In 1992 I built my first 4-way active system.
To minimize the hiss introduced by a NADY 4-way 24db per octave crossover I did the following steps based on the concept of minimizing gain applied to noise inputs.
(1) Use a CD player with variable outputs.
(2) burn a cd with max volume (0db) sign sweeps and put that in the CD
(3) use an oscilloscope on the cd player output to find the highest gain setting without clipping at any point on the 0dB sweep
(4) connected the crossover and checked each output for clipping. Increase the input gain to max without clipping. (seems it was ok even with gain maxed)
(5) checked each output of the crossover and found the max no-clipping output gains
(6) connect the amplifiers, move the scope to the amp outputs and reduce amp input gains until clipping is absent.
(7) connect speakers except for tweeter and balance the outputs for SPL by reducing amplifier input gain.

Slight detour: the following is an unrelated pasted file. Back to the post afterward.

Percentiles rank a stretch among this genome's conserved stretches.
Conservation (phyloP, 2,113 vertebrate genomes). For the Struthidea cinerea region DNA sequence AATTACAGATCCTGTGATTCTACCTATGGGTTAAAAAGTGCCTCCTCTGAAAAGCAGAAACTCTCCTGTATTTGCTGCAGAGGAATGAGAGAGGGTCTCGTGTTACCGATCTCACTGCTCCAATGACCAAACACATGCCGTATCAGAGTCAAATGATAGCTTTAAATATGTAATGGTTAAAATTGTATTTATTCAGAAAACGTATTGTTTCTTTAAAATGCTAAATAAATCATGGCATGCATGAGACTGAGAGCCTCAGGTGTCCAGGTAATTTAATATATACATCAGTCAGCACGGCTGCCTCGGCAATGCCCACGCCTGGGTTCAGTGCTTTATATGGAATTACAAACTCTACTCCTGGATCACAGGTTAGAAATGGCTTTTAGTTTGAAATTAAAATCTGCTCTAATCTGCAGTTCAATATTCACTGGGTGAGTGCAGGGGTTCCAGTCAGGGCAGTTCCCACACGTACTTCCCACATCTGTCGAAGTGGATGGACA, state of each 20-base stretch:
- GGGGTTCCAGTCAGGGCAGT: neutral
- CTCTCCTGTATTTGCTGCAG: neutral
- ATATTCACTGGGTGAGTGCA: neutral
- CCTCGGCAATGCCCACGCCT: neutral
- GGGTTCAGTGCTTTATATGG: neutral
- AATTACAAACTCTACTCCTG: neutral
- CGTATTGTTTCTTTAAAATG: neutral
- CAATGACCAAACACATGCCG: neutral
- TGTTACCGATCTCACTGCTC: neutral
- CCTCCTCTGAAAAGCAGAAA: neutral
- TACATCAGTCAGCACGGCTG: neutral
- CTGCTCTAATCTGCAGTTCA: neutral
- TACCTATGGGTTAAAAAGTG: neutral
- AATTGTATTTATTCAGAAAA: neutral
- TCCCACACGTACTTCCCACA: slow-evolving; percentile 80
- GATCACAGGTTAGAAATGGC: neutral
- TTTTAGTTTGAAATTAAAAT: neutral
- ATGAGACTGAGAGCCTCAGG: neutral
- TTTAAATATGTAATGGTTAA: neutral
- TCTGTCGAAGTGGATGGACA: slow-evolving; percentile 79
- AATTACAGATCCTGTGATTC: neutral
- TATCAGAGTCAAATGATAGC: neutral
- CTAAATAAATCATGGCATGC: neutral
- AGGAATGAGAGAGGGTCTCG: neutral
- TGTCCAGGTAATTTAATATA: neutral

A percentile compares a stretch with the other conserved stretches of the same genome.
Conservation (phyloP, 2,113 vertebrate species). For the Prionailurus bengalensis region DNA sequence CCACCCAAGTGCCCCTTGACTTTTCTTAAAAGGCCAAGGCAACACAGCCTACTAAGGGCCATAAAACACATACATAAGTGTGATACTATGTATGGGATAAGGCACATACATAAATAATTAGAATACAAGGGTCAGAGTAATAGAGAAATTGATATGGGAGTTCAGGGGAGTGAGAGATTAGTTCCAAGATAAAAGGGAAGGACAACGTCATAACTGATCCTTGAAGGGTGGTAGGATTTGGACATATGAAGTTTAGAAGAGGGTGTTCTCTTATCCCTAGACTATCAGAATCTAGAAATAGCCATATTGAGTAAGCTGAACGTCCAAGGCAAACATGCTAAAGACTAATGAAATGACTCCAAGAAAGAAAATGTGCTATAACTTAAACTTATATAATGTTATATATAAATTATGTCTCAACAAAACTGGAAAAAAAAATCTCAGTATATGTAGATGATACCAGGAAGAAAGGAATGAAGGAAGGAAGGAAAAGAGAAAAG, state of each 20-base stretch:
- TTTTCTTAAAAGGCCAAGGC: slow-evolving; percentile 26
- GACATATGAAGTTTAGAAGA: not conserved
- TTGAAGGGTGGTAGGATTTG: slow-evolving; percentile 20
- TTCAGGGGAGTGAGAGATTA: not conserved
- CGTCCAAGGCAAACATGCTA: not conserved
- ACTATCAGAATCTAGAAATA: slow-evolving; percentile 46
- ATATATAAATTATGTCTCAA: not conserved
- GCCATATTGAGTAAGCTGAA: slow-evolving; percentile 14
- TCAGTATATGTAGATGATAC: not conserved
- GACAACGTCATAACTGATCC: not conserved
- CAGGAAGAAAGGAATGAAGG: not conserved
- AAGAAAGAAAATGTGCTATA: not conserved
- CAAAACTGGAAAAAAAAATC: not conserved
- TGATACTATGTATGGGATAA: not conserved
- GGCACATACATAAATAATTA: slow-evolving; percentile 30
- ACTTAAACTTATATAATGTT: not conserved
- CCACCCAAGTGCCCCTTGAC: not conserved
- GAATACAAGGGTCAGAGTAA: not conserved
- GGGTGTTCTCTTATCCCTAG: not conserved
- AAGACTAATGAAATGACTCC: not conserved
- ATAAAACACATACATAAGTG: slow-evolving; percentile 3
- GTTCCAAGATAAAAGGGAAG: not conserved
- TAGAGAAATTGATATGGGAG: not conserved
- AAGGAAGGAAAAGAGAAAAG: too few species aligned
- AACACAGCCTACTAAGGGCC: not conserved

(8) reduce the output of the cd player by 20dB or so. Set tweeter amp to minimum gain.
(9) Attach the tweeter. Increase the tweeter amp gain until it's output is balanced with the rest of the drivers.
Steps 8 and 9 are used to avoid burning the tweeter out.
Steps 1 through 7 create a high initial signal level that allows your amplifier gain to be set at the lowest point possible and still be able to reach max power.
With the amp gains at this lowest practical setting, you minimize the amplification of noise from the crossover.
It seems this approach might help reduce noise of your DSP units.
Also there is some possible performance improvement if you replace the single amp and high level passive crossover of the horn driver with a dual amp and passive low level crossover made up of capacitors and resistors. maybe like this:
Currently I use a source with XLR outputs. These "pro" units are usually able to output 14dB higher than "consumer" signal sources. That means a big improvement in signal to noise from the very beginning of the signal chain. There is a jumper in the miniDSP that needs moving to use this option.